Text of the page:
Suspending, not terminating, employment contract obligations for up to 90 days is the best option
In late 2019, a novel coronavirus, COVID-19, originated in China, and has since developed into a worldwide crisis, claiming tens of thousands of lives and infecting more than a million people to date. The pandemic is causing unprecedented socio-economic disruption on a global scale, including massive lay-offs that the International Labour Organization (ILO) estimates will reach up to 25 million jobs in total.
Because of this impact, it is imperative that the rules governing relations between employers and employees are well-understood during this time of crisis. Countries are already implementing support measures in response to the unfolding unemployment crisis. These include new laws and regulations, and the implementation of existing ones. In Ethiopia, an examination of legal avenues available to employees and employers is not only useful but essential.
Ethiopia has not been spared by the COVID-19 outbreak, nor the consequences for workers. Many companies have stopped or are likely stop operating and many employees will not be working. Employers may not be willing or able to pay wages for non-working employees. In addition, they may not want to fire valuable staff. Moreover, a temporary reduction of demand for products and services is not acceptable legal grounds for terminating workers’ contracts under Ethiopian law. From the employee’s perspective, although the employer is not required to pay wages and other benefits, they may want to ensure they still have a jobs once this temporary cessation is over. The question is what are the legal grounds to reconcile these two positions in a way that benefits both employers and employees.
The rules about the “suspension” of employment contract under new Labour Proclamation No.1156/2019 appear to be the most sound solution. According to Article 4 of the law, an employment contract means a contract in which the employee agrees to perform work for the employer in return for wages. Important elements are that it is created by agreement; the agreement is for performance of work; the work needs to be performed for and under the authority of the employer; and the work should be in return for wages.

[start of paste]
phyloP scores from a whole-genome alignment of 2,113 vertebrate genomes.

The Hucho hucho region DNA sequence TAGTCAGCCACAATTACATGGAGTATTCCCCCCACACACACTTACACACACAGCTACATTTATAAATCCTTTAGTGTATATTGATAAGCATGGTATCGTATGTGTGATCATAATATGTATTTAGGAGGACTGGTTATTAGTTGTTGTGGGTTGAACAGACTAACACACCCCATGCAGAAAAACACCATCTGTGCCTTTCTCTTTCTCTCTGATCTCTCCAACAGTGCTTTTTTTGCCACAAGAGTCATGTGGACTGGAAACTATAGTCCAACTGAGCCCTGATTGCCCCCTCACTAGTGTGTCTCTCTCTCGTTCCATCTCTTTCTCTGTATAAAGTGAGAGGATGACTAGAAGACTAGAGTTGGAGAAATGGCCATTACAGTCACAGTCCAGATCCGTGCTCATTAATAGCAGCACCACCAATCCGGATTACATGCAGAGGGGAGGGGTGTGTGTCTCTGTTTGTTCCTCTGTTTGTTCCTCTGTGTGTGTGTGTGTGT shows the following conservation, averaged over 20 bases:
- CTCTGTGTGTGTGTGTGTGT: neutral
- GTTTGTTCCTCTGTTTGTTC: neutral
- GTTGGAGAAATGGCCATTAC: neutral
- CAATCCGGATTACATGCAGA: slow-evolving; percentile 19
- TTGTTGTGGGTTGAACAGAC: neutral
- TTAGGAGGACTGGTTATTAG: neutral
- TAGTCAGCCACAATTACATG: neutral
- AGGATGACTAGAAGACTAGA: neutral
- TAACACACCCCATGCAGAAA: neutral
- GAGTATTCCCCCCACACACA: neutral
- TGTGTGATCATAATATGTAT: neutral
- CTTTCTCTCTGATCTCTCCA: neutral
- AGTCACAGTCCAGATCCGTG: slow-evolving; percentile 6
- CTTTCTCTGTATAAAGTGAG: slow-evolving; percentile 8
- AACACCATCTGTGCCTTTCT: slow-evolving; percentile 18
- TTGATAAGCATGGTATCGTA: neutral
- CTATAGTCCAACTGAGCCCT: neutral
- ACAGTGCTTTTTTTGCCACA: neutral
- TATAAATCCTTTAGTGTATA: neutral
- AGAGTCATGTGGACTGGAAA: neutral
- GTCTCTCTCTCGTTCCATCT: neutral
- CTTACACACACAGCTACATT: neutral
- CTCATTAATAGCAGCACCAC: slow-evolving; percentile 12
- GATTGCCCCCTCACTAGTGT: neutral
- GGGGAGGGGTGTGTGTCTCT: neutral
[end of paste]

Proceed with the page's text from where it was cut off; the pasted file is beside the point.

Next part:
Article 17 describes “suspension” where the employee will not be required to work, and the employer will not be bound to pay. Nevertheless, despite suspension, the employment relationship remains intact. That is to say, it is a mechanism by which the rights and obligations of the parties may be suspended but the parties remain contractually engaged. This is of course different to termination, which is a definitive end to the employment relationship.
The law lists valid grounds for suspension under Article 18 These can be summarized as suspension by voluntary agreement of all parties; for public interest; for reasons beyond the control of the employer (force majeure); and due to disciplinary measures. Clearly, with the arrival of the pandemic in Ethiopia, force majeure is relevant here.